US8286529B2 - Bicycle control device - Google Patents

Bicycle control device Download PDF

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US8286529B2
US8286529B2 US12/359,430 US35943009A US8286529B2 US 8286529 B2 US8286529 B2 US 8286529B2 US 35943009 A US35943009 A US 35943009A US 8286529 B2 US8286529 B2 US 8286529B2
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operating
respect
rest
base
clicking
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US20100186538A1 (en
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Toshio Tetsuka
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Shimano Inc
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Shimano Inc
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    • BPERFORMING OPERATIONS; TRANSPORTING
    • B62LAND VEHICLES FOR TRAVELLING OTHERWISE THAN ON RAILS
    • B62KCYCLES; CYCLE FRAMES; CYCLE STEERING DEVICES; RIDER-OPERATED TERMINAL CONTROLS SPECIALLY ADAPTED FOR CYCLES; CYCLE AXLE SUSPENSIONS; CYCLE SIDE-CARS, FORECARS, OR THE LIKE
    • B62K23/00Rider-operated controls specially adapted for cycles, i.e. means for initiating control operations, e.g. levers, grips
    • B62K23/02Rider-operated controls specially adapted for cycles, i.e. means for initiating control operations, e.g. levers, grips hand actuated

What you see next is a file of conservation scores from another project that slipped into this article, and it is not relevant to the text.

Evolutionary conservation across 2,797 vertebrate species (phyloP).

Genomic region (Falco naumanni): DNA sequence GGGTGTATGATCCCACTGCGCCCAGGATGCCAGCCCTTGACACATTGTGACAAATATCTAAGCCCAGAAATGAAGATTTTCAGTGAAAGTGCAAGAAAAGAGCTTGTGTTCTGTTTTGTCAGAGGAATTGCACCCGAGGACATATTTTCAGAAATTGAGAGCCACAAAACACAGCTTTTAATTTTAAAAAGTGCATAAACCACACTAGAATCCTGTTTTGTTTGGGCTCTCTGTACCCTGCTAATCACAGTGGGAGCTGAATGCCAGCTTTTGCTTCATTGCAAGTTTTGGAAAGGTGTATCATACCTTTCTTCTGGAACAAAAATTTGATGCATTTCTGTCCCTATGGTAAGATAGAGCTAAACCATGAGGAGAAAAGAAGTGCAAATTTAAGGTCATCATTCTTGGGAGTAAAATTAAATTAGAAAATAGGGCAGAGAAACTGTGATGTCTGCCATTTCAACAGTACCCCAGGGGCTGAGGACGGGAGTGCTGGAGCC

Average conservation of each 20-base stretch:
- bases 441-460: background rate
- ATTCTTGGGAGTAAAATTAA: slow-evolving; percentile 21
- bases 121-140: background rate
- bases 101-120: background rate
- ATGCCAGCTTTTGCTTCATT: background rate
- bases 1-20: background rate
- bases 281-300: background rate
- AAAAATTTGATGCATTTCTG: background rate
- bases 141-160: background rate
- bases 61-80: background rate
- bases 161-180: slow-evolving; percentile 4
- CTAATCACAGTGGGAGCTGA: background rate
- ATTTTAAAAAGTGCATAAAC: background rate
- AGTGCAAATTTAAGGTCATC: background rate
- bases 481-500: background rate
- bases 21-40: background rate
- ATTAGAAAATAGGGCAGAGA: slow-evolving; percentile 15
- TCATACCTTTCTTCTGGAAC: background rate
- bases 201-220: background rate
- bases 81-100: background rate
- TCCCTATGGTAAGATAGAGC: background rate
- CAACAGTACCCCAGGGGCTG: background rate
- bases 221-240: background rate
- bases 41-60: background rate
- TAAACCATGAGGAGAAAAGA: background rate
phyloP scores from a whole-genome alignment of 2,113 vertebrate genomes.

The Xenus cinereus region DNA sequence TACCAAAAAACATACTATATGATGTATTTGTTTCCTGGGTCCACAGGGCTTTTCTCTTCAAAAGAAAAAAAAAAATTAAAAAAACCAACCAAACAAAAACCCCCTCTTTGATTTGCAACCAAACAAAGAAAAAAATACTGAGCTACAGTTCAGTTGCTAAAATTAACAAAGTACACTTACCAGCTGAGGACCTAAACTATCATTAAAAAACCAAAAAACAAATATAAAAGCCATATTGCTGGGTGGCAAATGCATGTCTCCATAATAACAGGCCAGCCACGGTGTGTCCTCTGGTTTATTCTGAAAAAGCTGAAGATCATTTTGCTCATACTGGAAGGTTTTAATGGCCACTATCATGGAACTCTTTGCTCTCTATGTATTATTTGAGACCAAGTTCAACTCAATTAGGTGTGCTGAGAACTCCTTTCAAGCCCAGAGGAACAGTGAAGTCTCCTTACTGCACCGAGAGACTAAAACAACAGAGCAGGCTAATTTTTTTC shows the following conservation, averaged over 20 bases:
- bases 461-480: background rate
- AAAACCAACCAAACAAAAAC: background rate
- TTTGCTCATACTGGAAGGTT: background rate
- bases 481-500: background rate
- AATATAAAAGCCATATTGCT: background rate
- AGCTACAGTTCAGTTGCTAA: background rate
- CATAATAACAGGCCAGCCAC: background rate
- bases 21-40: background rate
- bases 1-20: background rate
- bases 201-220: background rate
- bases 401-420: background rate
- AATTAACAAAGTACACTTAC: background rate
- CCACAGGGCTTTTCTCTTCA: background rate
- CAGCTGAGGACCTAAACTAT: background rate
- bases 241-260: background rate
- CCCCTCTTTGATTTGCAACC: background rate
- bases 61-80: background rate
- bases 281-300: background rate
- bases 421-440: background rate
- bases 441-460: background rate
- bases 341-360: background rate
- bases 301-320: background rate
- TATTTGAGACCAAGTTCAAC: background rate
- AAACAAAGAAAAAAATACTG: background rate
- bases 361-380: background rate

• B62K23/06Levers
    • BPERFORMING OPERATIONS; TRANSPORTING
    • B60VEHICLES IN GENERAL
    • B60TVEHICLE BRAKE CONTROL SYSTEMS OR PARTS THEREOF; BRAKE CONTROL SYSTEMS OR PARTS THEREOF, IN GENERAL; ARRANGEMENT OF BRAKING ELEMENTS ON VEHICLES IN GENERAL; PORTABLE DEVICES FOR PREVENTING UNWANTED MOVEMENT OF VEHICLES; VEHICLE MODIFICATIONS TO FACILITATE COOLING OF BRAKES
    • B60T7/00Brake-action initiating means
    • B60T7/02Brake-action initiating means for personal initiation
    • B60T7/08Brake-action initiating means for personal initiation hand actuated
    • B60T7/10Disposition of hand control
    • B60T7/102Disposition of hand control by means of a tilting lever
    • BPERFORMING OPERATIONS; TRANSPORTING
    • B62LAND VEHICLES FOR TRAVELLING OTHERWISE THAN ON RAILS
    • B62MRIDER PROPULSION OF WHEELED VEHICLES OR SLEDGES; POWERED PROPULSION OF SLEDGES OR SINGLE-TRACK CYCLES; TRANSMISSIONS SPECIALLY ADAPTED FOR SUCH VEHICLES
    • B62M25/00Actuators for gearing speed-change mechanisms specially adapted for cycles
    • B62M25/02Actuators for gearing speed-change mechanisms specially adapted for cycles with mechanical transmitting systems, e.g. cables, levers
    • B62M25/04Actuators for gearing speed-change mechanisms specially adapted for cycles with mechanical transmitting systems, e.g. cables, levers hand actuated
    • YGENERAL TAGGING OF NEW TECHNOLOGICAL DEVELOPMENTS; GENERAL TAGGING OF CROSS-SECTIONAL TECHNOLOGIES SPANNING OVER SEVERAL SECTIONS OF THE IPC; TECHNICAL SUBJECTS COVERED BY FORMER USPC CROSS-REFERENCE ART COLLECTIONS [XRACs] AND DIGESTS
    • Y10TECHNICAL SUBJECTS COVERED BY FORMER USPC
    • Y10TTECHNICAL SUBJECTS COVERED BY FORMER US CLASSIFICATION
    • Y10T74/00Machine element or mechanism